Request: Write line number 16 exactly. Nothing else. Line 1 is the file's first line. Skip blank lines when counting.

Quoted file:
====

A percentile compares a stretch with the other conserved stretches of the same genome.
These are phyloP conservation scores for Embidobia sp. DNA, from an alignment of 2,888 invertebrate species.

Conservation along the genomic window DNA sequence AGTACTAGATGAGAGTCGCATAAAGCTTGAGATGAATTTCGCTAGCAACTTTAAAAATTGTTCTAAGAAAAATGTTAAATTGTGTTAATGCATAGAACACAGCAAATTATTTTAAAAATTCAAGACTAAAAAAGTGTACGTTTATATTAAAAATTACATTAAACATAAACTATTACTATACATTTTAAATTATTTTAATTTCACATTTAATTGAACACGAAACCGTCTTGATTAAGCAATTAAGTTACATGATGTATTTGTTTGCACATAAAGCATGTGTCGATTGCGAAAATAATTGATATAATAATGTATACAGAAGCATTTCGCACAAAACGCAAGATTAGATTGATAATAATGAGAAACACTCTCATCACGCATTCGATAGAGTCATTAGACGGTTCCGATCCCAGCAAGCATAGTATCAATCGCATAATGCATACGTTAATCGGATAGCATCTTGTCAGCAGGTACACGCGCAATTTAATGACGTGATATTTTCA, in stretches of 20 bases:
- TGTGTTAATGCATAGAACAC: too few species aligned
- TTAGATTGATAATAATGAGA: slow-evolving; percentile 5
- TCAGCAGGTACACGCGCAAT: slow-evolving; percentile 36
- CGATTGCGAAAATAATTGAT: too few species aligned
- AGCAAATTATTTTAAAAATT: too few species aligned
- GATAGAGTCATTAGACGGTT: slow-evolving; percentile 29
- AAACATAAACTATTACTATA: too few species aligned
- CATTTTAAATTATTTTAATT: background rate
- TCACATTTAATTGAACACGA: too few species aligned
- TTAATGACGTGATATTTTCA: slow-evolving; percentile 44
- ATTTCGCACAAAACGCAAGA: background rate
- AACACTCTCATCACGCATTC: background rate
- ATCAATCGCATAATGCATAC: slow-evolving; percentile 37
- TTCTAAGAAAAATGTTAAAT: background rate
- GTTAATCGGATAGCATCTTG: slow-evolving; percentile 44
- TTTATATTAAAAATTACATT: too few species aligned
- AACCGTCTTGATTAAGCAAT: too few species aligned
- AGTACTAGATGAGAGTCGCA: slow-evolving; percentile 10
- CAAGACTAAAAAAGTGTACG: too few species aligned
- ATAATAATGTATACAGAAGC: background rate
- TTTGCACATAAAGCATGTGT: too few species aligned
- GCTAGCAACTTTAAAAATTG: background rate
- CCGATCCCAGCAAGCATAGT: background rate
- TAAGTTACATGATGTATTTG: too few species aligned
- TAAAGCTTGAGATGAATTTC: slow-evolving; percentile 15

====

- ATCAATCGCATAATGCATAC: slow-evolving; percentile 37